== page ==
Surrounding Molly are a crew of totally cardboard characters. Judy Davis appears as a friend named “Joan.” Really, though, Davis seems to be confused and apparently thinks that she is still playing Judy Garland. Joan drinks, makes a bitchy comment to Liza Molly, and returns to drinking some more.

Molly does get to show her magnanimity through a set of homeless characters. In one case, The Starter Wife makes a clumsy stab at racial diversity when Molly allows Lavender, the African-American security guard for Molly’s gated-housing complex, to move into her house. This sassy ghetto-girl might have the name of a stripper, but she has a heart of gold. Lavender lost her apartment when her mother refused to get rid of her yapping dog. Thanks to Molly, though, Lavender avoids homelessness and can keep attending UCLA. Well, as long as her mother agrees to clean Molly's house. Through the gentle generosity of white women like Molly, Lavender will eventually be a credit to her people. Hey, Starter Wife, welcome to the year 1935!

If that version of homelessness/economic-class-dynamics didn’t appear problematic enough, the miniseries includes the absurd character Sam. Repenting for his sin of drunk driving, Sam willingly chose to be homeless many years before meeting Molly. Yes – There is a character who has repudiated shelter from the elements. According to The Starter Wife, being homeless can be downright glamorous! Sam spends his days wandering around Malibu’s beaches without his shirt and sleeping with bored housewives. When he and Molly have sex in his "sleeping space," it looks a lot like an ad for Bombay Company.

Characters like Lavender and Sam make light of real economic injustice in this nation. In both instances, it was the personal choices of Lavender (refusing to toss the dog to the pound) and Sam (his desire for penance) that left them without a domicile. They weren’t homeless because of a crushing economic system, lack of health or psychiatric care, or even bad luck. Nope – They chose their fate.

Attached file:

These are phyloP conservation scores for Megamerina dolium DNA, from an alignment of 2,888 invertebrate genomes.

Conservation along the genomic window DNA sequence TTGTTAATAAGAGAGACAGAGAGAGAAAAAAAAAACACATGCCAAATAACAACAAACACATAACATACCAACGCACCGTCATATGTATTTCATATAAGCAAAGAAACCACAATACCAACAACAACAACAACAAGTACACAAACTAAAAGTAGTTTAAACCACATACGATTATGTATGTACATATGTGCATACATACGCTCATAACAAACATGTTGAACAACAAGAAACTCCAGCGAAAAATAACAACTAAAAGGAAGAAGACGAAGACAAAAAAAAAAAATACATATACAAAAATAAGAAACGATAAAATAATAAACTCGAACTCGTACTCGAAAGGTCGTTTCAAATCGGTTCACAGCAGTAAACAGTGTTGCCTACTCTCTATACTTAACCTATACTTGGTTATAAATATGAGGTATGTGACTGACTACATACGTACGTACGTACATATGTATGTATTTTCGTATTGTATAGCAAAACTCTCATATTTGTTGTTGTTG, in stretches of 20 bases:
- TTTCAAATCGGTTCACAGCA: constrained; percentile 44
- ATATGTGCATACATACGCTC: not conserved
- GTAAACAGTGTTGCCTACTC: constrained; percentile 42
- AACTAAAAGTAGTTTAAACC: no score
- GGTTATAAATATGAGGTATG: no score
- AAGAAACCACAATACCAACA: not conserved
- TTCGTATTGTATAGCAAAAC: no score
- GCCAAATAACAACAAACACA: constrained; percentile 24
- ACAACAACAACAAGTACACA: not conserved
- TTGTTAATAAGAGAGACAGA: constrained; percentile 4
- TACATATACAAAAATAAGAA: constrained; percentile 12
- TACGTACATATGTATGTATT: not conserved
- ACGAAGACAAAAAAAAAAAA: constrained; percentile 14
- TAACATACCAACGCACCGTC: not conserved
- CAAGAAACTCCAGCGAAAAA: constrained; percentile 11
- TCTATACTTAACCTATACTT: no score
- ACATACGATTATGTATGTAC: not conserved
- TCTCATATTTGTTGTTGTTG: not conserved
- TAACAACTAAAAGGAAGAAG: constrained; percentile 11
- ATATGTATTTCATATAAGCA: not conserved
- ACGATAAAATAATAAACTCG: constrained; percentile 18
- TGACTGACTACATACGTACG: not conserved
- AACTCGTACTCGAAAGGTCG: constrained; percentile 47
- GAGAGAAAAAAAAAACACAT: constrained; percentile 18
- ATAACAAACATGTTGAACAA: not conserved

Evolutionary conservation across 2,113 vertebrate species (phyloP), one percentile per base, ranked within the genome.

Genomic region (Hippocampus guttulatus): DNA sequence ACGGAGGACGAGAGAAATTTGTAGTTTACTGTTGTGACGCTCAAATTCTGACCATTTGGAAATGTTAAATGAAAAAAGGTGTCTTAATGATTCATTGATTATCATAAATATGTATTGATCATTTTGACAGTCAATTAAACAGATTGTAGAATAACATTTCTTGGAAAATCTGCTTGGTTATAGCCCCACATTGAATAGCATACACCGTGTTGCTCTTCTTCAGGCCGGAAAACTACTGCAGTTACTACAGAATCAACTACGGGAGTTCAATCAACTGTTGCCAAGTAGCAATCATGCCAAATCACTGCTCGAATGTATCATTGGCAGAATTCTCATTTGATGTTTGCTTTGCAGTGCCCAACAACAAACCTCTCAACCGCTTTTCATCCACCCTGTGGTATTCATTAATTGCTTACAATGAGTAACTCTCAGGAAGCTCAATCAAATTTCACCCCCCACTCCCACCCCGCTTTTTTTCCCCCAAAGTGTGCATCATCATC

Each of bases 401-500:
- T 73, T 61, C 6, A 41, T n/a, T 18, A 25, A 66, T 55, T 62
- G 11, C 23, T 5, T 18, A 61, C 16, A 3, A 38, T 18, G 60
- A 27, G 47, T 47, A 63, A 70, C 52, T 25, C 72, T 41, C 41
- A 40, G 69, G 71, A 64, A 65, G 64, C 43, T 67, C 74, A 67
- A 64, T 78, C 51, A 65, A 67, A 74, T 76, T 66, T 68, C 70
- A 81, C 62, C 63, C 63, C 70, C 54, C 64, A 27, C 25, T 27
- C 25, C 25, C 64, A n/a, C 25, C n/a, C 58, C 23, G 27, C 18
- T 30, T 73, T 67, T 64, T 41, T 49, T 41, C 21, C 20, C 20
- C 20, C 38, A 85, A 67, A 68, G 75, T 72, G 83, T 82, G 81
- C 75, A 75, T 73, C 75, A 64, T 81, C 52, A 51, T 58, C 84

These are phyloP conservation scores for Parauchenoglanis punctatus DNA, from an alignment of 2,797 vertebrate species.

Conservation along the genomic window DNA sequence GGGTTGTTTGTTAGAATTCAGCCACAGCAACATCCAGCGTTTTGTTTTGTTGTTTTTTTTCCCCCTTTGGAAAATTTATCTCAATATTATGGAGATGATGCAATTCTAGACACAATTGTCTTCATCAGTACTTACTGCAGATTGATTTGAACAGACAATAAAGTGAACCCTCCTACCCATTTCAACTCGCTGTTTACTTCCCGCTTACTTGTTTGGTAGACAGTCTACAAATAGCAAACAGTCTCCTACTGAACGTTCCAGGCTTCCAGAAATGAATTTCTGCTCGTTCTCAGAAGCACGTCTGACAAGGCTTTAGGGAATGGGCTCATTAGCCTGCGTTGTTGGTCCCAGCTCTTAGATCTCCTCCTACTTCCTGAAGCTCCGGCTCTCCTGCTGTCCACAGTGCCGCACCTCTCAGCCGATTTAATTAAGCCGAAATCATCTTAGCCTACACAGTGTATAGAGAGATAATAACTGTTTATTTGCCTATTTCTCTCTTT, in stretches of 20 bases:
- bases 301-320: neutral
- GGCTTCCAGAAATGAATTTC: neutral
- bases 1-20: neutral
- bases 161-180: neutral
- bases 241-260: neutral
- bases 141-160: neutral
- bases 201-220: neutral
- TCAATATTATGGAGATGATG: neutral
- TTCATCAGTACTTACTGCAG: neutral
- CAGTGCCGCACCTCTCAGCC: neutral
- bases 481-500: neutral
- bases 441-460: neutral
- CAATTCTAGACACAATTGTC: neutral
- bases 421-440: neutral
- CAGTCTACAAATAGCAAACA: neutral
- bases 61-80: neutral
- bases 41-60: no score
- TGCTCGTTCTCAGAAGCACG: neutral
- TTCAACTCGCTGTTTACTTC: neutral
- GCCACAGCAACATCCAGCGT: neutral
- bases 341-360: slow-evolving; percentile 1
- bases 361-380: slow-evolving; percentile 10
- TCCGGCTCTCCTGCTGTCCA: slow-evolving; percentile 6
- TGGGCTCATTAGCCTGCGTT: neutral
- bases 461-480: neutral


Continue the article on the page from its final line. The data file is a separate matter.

Yet, even with Sam and Lavender’s poor choices, the wealth will trickle down just as Ronnie Reagan promised many years ago. Rather than pointing to the grotesque disparity between the rich (and exclusively white) people dominating Molly’s world and the nation’s poor, The Starter Wife gives hope that the wealthy will save the downtrodden. Indeed, helping the homeless is a little like hosting a slumber party for Molly.

Perhaps the most disappointing character of all, though, is Molly’s BFF: Rodney. The show’s official web-site describes Rodney as “Molly's dashing, loyal friend and gay interior decorator extraordinaire,” Consider him a cross between a golden retriever and Dorothy Draper.

Rodney puts a not-so-thick retread on some pretty worn-out stereotypes. I’ll pass on commenting on the obvious (“interior decorator extraordinaire”) and move directly to how Rodney is the new clichéd representation of gay men in film.

Increasingly, gay men exist in film and television as accessories for straight women characters. Unlike many real-life gay men who have strong and equitable friendships with straight women (including myself), the relationships depicted in films like The Starter Wife are decidedly one-sided. Gay men exist in these fictional friendships as selfless (though fussy) caretakers for their hetero gal pals. Rodney provides snappy zingers and expert advice on selecting shoes. He gives a shoulder for Molly’s ever plentiful tears (They, sob!, canceled her spa membership!). Characters like Rodney aren’t there to be real humans. Instead, they are presented as a means to show that the female character is both “hip” and “generous” enough to have a gay man as a friend. They are just mirrors to reflect the straight women’s coolness, wipe away their mascara stains, and highlight their heterosexual desirability.